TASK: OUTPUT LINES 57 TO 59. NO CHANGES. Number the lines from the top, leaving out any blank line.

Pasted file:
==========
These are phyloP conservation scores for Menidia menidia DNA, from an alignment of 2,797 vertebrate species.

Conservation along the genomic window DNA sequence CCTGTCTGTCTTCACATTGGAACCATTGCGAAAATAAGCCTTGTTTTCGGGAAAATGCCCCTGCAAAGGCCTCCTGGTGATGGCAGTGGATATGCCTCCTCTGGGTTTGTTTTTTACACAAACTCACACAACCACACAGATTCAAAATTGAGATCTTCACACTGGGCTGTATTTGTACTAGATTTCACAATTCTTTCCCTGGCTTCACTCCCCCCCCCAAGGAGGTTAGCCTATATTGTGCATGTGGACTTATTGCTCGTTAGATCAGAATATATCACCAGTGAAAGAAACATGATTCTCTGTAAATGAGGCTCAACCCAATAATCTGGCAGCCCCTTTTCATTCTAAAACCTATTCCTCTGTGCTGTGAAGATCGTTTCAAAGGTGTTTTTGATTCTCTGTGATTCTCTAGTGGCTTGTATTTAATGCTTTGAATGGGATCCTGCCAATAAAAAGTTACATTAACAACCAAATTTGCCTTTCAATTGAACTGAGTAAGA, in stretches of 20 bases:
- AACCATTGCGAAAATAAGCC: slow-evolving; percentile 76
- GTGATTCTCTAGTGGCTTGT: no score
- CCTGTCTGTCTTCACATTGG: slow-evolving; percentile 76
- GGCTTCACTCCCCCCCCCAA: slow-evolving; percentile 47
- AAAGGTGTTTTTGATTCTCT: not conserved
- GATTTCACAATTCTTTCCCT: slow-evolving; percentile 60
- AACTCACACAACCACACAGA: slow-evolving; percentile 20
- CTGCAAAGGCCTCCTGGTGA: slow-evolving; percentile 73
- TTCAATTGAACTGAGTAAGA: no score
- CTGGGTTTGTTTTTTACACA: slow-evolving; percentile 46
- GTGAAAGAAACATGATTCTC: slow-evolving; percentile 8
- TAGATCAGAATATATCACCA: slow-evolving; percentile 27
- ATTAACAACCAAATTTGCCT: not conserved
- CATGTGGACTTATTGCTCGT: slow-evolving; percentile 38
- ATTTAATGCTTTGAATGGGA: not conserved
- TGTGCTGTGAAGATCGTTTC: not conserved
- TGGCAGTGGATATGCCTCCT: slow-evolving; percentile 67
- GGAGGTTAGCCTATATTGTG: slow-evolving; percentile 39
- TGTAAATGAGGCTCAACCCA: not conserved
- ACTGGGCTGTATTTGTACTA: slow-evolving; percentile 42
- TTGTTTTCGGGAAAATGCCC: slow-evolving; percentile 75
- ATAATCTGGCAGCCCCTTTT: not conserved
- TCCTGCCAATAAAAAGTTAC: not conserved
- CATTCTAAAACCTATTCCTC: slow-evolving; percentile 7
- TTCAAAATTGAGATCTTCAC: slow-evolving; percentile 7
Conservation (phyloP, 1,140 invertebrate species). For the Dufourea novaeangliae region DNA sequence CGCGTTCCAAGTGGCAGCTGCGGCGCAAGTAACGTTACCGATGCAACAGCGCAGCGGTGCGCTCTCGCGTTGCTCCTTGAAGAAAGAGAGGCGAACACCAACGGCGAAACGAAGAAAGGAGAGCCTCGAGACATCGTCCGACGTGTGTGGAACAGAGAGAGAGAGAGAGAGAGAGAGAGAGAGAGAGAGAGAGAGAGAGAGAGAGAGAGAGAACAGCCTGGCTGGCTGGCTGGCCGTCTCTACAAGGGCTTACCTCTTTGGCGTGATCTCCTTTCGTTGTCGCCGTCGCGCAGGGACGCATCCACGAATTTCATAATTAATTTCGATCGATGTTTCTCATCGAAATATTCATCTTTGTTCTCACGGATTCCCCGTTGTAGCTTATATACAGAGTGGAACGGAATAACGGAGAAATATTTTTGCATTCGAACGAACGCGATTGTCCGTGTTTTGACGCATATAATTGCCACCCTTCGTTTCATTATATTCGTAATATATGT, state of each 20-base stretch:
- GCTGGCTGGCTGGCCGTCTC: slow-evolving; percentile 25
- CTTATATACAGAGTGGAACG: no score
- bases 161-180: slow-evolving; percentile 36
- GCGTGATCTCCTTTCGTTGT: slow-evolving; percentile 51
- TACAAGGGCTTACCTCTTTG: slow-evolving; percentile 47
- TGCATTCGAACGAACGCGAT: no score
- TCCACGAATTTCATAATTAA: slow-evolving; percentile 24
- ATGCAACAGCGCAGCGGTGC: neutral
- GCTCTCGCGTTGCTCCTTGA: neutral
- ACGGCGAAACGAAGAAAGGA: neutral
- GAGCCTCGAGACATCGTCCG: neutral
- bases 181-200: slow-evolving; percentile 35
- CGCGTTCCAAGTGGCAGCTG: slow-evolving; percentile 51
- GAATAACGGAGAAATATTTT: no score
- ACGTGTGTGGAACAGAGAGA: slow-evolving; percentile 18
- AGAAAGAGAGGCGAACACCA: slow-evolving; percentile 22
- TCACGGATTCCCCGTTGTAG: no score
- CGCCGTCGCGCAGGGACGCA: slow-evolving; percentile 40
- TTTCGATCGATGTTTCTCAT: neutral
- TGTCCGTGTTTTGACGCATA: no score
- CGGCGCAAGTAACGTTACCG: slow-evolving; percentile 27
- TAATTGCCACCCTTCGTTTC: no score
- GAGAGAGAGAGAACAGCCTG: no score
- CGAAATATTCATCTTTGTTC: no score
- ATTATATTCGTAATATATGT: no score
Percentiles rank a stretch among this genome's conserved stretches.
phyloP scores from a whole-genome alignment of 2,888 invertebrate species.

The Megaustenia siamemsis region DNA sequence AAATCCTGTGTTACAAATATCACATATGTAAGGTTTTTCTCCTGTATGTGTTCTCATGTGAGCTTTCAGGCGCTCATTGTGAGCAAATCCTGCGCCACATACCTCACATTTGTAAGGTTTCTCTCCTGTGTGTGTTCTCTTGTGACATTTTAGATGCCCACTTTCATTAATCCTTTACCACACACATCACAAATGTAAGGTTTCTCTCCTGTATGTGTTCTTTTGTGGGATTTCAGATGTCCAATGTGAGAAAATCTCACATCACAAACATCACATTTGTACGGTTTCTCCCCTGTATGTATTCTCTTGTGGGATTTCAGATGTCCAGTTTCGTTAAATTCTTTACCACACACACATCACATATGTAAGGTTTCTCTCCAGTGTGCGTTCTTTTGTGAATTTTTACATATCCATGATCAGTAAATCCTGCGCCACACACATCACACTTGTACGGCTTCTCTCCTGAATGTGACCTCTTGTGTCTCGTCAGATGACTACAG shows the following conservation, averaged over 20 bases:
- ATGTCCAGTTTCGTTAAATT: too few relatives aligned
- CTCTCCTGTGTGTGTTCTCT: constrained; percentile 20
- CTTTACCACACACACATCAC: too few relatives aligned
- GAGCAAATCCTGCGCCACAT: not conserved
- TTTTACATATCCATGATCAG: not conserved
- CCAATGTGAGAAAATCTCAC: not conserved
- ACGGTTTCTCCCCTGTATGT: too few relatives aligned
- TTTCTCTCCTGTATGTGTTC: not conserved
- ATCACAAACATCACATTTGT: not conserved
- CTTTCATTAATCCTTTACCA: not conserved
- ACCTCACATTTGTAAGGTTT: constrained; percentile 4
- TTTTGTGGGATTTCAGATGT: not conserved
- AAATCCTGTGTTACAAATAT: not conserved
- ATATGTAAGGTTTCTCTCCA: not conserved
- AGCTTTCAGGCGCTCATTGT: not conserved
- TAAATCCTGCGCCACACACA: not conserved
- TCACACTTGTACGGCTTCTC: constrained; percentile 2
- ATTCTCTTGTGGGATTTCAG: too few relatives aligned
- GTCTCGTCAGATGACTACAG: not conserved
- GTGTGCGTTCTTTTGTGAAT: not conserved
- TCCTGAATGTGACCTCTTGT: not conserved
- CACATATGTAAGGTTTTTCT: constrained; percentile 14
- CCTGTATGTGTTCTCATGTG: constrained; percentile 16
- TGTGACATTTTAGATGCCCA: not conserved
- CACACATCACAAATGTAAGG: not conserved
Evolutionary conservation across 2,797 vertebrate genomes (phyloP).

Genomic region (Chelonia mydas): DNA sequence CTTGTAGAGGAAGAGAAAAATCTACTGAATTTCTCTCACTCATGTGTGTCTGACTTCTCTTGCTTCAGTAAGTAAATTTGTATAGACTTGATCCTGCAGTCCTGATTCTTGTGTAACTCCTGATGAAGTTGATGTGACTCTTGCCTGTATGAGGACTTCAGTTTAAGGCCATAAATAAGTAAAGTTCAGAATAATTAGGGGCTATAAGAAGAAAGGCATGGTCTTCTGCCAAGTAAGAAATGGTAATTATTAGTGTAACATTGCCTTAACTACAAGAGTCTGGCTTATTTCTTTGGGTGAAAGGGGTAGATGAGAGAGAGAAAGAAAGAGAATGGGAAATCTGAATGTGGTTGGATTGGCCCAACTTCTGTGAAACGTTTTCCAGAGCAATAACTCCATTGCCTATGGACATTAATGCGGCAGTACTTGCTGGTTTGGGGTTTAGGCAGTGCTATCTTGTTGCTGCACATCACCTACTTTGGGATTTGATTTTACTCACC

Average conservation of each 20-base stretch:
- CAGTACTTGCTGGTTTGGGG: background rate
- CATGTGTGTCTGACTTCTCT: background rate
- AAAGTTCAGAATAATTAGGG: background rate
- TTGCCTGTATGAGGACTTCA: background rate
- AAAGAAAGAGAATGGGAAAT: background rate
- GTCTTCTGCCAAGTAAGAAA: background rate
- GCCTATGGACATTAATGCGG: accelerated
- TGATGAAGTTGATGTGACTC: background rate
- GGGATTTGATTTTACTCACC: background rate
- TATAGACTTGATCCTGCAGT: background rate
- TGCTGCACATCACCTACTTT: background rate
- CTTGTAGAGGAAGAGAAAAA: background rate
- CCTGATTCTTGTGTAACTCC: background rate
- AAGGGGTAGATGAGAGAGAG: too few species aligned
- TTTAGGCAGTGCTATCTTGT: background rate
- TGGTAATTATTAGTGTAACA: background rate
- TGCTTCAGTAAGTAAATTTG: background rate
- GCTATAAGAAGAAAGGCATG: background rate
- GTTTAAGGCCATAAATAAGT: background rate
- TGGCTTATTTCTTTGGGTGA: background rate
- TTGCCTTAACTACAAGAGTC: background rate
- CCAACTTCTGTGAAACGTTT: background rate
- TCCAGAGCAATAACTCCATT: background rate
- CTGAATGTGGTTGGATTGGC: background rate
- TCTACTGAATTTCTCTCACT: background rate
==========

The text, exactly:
- ATGTCCAGTTTCGTTAAATT: too few relatives aligned
- CTCTCCTGTGTGTGTTCTCT: constrained; percentile 20
- CTTTACCACACACACATCAC: too few relatives aligned